Myth 2: Bonds almost always go up, at least over periods of one month or longer. 

Bonds go up more often than down but investors should shed the myth that bonds rarely ever lose value.  In fact, bonds have historically lost value in roughly 1/3 of all calendar months (31.9%) – not exactly supporting the “can’t lose” perception.  Even more surprising to many, the winning percentage of bonds is hardly better than that of the stock market.  Since 1976, the stock market has advanced in 64.4% of all calendar months compared to 68.1% for bonds.  In more recent history (since Jan 2009), the stock market’s winning percentage actually beats that of bonds with the stock market win percentage at 71.2% compared with 65.2% for bonds.             

Skeptical investors tend to challenge this reality based on the idea that bonds pay regular income and have a maturity at which they pay back the par value.  As a result, the skeptical theory goes, interim declines are not real.  But this infers that what happens from month to month or year to year does not matter.  If we use such misguided logic, then the stock market can effectively claim the same “never loses” moniker – as it has a 99.8% winning percentage over periods of 15 years or longer.

The historic reality is that high quality bonds lose money almost as frequently as stocks.

Myth 3: Because of their higher income, junk bonds provide useful protection when stocks decline.

All bonds are not created equal.  Not even close.  Although they are still bonds, junk bonds (a.k.a. high yield bonds) behave far more like stocks than they behave like high quality bonds.  The high positive correlation that junk bonds have with stocks actually means that they actually tend to worsen portfolio losses when paired with stocks rather than provide any protection.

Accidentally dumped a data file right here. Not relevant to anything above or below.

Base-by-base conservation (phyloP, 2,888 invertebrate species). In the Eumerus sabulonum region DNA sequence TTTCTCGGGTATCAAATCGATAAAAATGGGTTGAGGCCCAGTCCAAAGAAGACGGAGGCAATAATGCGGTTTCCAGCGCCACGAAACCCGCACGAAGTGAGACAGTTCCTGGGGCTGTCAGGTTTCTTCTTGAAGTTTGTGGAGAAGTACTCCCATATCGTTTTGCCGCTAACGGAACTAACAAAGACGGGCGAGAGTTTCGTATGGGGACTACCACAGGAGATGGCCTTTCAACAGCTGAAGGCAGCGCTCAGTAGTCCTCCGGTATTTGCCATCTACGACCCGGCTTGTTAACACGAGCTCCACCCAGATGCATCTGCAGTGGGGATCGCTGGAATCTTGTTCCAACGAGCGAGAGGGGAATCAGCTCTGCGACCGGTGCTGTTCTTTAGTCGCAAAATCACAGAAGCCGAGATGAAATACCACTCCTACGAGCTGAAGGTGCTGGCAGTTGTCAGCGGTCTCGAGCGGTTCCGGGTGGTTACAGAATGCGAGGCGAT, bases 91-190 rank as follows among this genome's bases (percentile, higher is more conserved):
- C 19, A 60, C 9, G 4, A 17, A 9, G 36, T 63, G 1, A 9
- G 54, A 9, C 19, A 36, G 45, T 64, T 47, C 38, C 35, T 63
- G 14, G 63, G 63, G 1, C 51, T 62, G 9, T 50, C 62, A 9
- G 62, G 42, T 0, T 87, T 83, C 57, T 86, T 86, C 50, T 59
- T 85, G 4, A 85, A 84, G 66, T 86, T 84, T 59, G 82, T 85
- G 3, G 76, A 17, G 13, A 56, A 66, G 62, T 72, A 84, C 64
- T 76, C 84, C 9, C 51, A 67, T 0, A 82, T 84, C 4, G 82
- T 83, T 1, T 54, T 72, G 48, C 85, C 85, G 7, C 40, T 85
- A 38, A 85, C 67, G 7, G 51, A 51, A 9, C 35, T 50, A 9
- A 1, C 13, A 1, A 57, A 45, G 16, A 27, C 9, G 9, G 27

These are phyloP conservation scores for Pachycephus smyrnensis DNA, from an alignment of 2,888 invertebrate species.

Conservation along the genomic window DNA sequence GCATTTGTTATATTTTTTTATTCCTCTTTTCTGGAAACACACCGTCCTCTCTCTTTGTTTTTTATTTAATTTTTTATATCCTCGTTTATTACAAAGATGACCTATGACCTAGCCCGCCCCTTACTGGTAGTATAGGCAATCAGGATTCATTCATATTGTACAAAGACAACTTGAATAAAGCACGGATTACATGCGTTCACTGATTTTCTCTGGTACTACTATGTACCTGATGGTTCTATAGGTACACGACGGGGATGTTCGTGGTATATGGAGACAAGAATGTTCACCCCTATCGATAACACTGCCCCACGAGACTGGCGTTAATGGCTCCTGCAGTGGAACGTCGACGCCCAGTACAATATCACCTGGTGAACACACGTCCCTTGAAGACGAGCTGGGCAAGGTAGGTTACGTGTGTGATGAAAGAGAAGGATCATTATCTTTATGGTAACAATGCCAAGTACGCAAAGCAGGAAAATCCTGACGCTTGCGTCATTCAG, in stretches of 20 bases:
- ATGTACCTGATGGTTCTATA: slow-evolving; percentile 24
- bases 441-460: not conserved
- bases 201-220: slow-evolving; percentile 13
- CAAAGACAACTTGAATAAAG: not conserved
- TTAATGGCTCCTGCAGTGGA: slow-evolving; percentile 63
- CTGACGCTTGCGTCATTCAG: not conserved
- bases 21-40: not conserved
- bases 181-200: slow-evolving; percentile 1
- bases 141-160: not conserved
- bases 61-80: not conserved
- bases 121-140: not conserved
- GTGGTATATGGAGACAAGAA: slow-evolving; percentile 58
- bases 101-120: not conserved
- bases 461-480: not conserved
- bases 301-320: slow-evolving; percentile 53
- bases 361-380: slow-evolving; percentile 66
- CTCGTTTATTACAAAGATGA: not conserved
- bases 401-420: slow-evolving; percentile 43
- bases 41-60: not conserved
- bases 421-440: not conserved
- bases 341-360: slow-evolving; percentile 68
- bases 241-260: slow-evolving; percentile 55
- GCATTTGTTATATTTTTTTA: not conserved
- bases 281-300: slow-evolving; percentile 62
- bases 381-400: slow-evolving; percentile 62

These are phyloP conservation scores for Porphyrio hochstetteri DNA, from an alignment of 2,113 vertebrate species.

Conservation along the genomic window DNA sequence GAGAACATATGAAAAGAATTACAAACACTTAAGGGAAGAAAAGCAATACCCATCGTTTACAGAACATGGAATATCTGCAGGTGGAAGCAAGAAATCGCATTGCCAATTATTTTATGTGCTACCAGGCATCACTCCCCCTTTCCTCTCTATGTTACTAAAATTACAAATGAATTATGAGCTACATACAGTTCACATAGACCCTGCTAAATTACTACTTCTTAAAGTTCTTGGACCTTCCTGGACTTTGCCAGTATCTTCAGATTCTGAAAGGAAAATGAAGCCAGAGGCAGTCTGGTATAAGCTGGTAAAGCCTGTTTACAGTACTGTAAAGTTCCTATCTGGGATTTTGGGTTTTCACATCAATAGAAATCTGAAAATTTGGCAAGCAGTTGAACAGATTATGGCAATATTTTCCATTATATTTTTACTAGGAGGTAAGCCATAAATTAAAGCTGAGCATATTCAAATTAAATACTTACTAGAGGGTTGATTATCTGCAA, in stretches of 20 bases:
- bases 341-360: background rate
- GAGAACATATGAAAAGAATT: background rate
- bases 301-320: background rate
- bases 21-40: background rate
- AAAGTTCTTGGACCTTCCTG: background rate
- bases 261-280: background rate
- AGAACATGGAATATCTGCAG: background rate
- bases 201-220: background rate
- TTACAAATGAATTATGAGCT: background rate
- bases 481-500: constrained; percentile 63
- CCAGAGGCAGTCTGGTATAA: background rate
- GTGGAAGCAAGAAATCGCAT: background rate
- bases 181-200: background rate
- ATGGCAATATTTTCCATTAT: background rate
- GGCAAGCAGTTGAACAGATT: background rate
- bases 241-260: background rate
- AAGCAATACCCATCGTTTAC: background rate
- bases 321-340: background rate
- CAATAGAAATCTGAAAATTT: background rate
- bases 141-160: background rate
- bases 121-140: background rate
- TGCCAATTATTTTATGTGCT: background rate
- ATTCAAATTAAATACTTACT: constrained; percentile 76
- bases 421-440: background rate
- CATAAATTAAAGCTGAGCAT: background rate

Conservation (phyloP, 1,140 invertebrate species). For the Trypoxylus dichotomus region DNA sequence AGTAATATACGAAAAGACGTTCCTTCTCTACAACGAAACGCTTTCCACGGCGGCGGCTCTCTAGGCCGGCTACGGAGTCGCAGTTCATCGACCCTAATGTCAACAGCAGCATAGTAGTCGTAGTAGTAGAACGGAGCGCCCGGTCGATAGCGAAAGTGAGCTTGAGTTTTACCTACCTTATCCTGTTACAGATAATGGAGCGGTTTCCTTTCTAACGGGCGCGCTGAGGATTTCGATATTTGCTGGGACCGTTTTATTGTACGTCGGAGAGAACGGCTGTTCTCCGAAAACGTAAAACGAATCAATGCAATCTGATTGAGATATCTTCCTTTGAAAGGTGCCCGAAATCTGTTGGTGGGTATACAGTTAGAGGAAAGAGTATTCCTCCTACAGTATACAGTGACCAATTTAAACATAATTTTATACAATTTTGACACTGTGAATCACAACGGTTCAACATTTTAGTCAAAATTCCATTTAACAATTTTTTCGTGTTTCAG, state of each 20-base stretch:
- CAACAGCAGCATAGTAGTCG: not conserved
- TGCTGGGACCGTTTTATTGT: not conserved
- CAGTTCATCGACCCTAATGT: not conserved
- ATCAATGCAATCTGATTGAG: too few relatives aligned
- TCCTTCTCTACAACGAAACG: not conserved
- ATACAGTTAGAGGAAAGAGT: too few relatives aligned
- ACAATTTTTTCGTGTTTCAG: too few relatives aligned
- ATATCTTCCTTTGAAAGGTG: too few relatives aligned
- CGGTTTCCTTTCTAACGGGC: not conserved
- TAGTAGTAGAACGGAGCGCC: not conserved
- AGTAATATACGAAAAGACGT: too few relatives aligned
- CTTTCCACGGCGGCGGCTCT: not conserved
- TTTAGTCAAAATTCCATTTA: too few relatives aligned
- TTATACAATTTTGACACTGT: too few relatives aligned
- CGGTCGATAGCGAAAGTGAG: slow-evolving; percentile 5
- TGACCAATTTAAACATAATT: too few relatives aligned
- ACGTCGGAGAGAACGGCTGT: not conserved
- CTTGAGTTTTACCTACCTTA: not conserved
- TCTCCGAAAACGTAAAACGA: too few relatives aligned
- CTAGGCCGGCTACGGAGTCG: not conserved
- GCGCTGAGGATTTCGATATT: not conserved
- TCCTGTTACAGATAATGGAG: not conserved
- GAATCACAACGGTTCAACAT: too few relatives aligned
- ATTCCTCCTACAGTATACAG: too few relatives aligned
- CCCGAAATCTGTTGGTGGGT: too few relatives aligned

This can be empirically demonstrated in several ways.  First, consider the correlation coefficient of stocks to junk bonds – a statistical measure of how closely two investments fluctuate together.  A higher correlation coefficient (up to a maximum of 1.0) indicates that two investments tend to increase or decrease in parallel.  Junk bonds have a historic correlation coefficient of 0.58 to stocks.  Alternatively, their correlation coefficient to government bonds is only 0.09 which is to say junk bonds behave far more like stocks than they do like high grade bonds. 

Consider also how junk bonds behave during periods of stock market shock, which we’ll define as months in which stocks lose 5% or more.  In 77% of those months, junk bonds also decline.  The average return of junk bonds in such months is -2.5% – not exactly stock market protection.  Conversely, government bonds fall in just 31% of these stock market shocks, providing an average return of +0.9% in such months. 

The point here is that when we talk about bonds providing stock market diversification and capital preservation benefits, we’re not talking about junk bonds.  Junk bonds, really, provide neither of those benefits in a meaningful way.  Point being: don’t point to junk bonds during a stock market decline and use their simultaneous decline as evidence that bonds failed to provide diversification or preservation benefits.

Closing Thoughts

One more time: the two most important reasons to own high quality bonds are diversification and capital preservation.  That does not mean that bonds always zig when stocks zag or that they always make money.  It means that, over the long run, adding bonds to stocks in a portfolio will mitigate the downside losses and will lead to more consistent returns.  If either of those benefits are desirable, then reducing an allocation to high grade bonds because of erroneous myths has the likely potential to provide undesirable outcomes in the future.